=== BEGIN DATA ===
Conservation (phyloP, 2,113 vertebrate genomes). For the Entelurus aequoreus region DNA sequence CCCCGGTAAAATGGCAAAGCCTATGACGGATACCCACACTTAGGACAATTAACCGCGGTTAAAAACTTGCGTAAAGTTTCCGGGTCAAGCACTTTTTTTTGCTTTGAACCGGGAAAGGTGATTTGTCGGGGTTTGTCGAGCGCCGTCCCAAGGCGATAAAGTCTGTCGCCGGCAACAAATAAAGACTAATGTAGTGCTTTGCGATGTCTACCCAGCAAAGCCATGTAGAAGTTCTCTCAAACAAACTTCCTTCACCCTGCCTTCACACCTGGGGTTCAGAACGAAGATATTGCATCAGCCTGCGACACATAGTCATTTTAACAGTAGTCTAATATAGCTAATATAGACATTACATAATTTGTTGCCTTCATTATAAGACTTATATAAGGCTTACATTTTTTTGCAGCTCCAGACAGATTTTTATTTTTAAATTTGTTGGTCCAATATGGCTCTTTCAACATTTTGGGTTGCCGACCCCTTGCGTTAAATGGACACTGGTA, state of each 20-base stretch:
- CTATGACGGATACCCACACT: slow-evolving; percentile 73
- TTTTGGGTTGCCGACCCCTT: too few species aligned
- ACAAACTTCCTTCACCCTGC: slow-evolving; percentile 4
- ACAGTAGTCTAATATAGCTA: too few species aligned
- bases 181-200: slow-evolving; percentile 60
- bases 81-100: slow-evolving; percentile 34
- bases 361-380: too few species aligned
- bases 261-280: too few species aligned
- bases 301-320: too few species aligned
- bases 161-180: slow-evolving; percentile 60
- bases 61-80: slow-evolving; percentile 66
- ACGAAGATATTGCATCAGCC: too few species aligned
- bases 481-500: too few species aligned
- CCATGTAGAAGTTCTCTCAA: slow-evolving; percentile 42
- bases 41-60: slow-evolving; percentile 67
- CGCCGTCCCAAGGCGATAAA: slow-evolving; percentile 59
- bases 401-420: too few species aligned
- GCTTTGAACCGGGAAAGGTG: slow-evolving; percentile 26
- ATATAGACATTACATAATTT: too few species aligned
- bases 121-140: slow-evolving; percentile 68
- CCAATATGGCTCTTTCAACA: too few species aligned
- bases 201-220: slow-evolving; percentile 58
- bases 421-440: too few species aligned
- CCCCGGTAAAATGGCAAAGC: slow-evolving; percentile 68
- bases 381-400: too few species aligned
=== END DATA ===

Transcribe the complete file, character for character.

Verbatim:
Conservation (phyloP, 2,113 vertebrate genomes). For the Entelurus aequoreus region DNA sequence CCCCGGTAAAATGGCAAAGCCTATGACGGATACCCACACTTAGGACAATTAACCGCGGTTAAAAACTTGCGTAAAGTTTCCGGGTCAAGCACTTTTTTTTGCTTTGAACCGGGAAAGGTGATTTGTCGGGGTTTGTCGAGCGCCGTCCCAAGGCGATAAAGTCTGTCGCCGGCAACAAATAAAGACTAATGTAGTGCTTTGCGATGTCTACCCAGCAAAGCCATGTAGAAGTTCTCTCAAACAAACTTCCTTCACCCTGCCTTCACACCTGGGGTTCAGAACGAAGATATTGCATCAGCCTGCGACACATAGTCATTTTAACAGTAGTCTAATATAGCTAATATAGACATTACATAATTTGTTGCCTTCATTATAAGACTTATATAAGGCTTACATTTTTTTGCAGCTCCAGACAGATTTTTATTTTTAAATTTGTTGGTCCAATATGGCTCTTTCAACATTTTGGGTTGCCGACCCCTTGCGTTAAATGGACACTGGTA, state of each 20-base stretch:
- CTATGACGGATACCCACACT: slow-evolving; percentile 73
- TTTTGGGTTGCCGACCCCTT: too few species aligned
- ACAAACTTCCTTCACCCTGC: slow-evolving; percentile 4
- ACAGTAGTCTAATATAGCTA: too few species aligned
- bases 181-200: slow-evolving; percentile 60
- bases 81-100: slow-evolving; percentile 34
- bases 361-380: too few species aligned
- bases 261-280: too few species aligned
- bases 301-320: too few species aligned
- bases 161-180: slow-evolving; percentile 60
- bases 61-80: slow-evolving; percentile 66
- ACGAAGATATTGCATCAGCC: too few species aligned
- bases 481-500: too few species aligned
- CCATGTAGAAGTTCTCTCAA: slow-evolving; percentile 42
- bases 41-60: slow-evolving; percentile 67
- CGCCGTCCCAAGGCGATAAA: slow-evolving; percentile 59
- bases 401-420: too few species aligned
- GCTTTGAACCGGGAAAGGTG: slow-evolving; percentile 26
- ATATAGACATTACATAATTT: too few species aligned
- bases 121-140: slow-evolving; percentile 68
- CCAATATGGCTCTTTCAACA: too few species aligned
- bases 201-220: slow-evolving; percentile 58
- bases 421-440: too few species aligned
- CCCCGGTAAAATGGCAAAGC: slow-evolving; percentile 68
- bases 381-400: too few species aligned